On cans and jars, there is a little triangle made of arrows, and in the middle of the triangle there is a number. The triangle of arrows is the recycle symbol, and the number inside it is the resin code for the plastic. Up until I started packaging my own products, I paid very little attention to these numbers. I simply assumed plastic was….well, plastic, and tossed it into the recycle bin without further thought.
Then I started researching what bottles and jars our scrubs, shea, and oils would be packaged into. I was overwhelmed with all the different kinds of plastic there are out there: PET, HDPE, LDPE, PP, PVC and PS just to name a few. Each type of plastic is labeled with it’s own resin code inside the recycle symbol. Each number is sorted into same resin codes and then recycled together–the different numbers cannot be recycled together or with anything else. Here is a list of what the numbers mean:
According to The Straight Dope, Types 1 and 2 are commonly recycled (27% and 7% respectively). Types 3-6 have a 1% recycle rate, and because it is a mix of different types of plastic, NONE of Type 7 is recycled and it all ends up going straight in a landfill. In fact, many people feel that putting a recycle symbol around the numbers leads people to believe it’s all being recycled, when in fact a very little is.
In addition to having recycling implications, the resin code also can imply what chemicals are used to form the plastic. Choose plastics with the recycling code 1, 2 or 5, because recycling (resin) codes 3 and 7 are more likely to contain phthalates and bisphenol-a (another known endocrine disruptor).
Because I’m in the habit of checking labels for my cosmetics, I’ve also started looking at my food bottles to see what resin code things are made out of. SafeMama checked and found resin number 7 on her Gerber baby food container. In her case, it ended up being 7 because it was a mix of 1 & 2 resins, not because it contained BPA or phthalates.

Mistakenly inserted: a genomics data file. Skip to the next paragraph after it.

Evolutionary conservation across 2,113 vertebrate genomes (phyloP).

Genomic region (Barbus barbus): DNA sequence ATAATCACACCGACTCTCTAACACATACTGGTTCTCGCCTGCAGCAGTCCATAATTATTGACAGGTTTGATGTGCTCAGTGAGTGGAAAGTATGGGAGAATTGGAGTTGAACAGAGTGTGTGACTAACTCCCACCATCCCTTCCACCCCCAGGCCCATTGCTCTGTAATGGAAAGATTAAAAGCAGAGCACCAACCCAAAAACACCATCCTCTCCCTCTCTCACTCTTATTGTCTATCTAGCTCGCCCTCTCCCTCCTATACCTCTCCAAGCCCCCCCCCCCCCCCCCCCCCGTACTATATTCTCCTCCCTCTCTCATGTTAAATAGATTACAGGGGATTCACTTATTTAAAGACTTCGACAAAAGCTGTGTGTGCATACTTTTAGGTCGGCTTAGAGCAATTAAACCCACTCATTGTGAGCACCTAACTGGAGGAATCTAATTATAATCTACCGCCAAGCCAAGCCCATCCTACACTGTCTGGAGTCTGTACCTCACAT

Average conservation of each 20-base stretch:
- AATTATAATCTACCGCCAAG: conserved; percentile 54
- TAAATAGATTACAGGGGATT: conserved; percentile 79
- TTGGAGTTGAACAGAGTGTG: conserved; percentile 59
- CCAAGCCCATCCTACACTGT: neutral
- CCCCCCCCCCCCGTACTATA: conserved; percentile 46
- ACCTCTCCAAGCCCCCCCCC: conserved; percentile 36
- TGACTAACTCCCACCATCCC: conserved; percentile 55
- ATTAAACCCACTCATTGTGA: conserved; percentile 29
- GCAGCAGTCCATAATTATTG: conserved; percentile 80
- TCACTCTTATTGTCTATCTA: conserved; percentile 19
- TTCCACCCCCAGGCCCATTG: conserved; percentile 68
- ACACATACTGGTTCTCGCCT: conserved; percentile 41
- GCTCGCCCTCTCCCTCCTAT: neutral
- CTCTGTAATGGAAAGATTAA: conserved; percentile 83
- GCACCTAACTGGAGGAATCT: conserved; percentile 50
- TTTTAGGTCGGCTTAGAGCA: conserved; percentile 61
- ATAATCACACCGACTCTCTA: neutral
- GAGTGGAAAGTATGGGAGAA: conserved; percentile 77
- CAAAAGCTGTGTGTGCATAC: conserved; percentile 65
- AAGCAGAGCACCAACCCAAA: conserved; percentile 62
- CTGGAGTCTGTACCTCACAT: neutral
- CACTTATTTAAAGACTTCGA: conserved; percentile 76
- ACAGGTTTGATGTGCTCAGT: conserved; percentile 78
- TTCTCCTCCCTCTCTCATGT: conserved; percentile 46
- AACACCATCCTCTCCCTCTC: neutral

I found something different when I looked on my plastic bottle of Dole Peaches. I found resin code 7, and when I emailed them for the reason it was that particular code they emailed me back a preemptive answer about BPA’s.
“Thank you for contacting us.
Bisphenol A (BPA) is a substance used in the manufacture of polycarbonate plastics and the production of tin can epoxy resin sealants and coatings. These resins are inert materials used as protective liners in metal cans to maintain the quality of canned foods and beverages.
The use of polycarbonate plastics and epoxy resins in food packaging, including those made with BPA, has been and continues to be recognized as safe by the U.S. Food and Drug Administration, the European Commission Scientific Committee on Foods, the United Kingdom Food Standards Agency, the Japanese Ministry of Health, Labor and Welfare and other regulatory agencies throughout the world. These materials have been approved by the U.S. FDA and for more than 40 years have been a part of food preservation. The FDA has found these materials to be safe and pose no risk to consumers.”
So, let’s look at those codes with the resin numbers highlighted that have the lowest risk of leaching chemicals into surrounding food/liquid/cosmetics. The numbers that aren’t highlighted have a greater leaching probability, with resin code 7 having the highest risk.
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Not only is the resin/recycle code 7 not recycled, but it also has the highest risk of leaching endocrine disruptors. So, just like I avoid fragrance oils, I now also avoid resin/recycle codes 3,6 & 7 as much as possible. Not only for the chemical leaching, but also because they are not as recycled as number 1 & 2 are.
We also are loads of fun, all this doom and gloom about phthalates, endocrine disruptors, and recycle codes notwithstanding. In fact, we have some fun things in store for the upcoming weeks! Tutorials! Contest! Fun Pictures!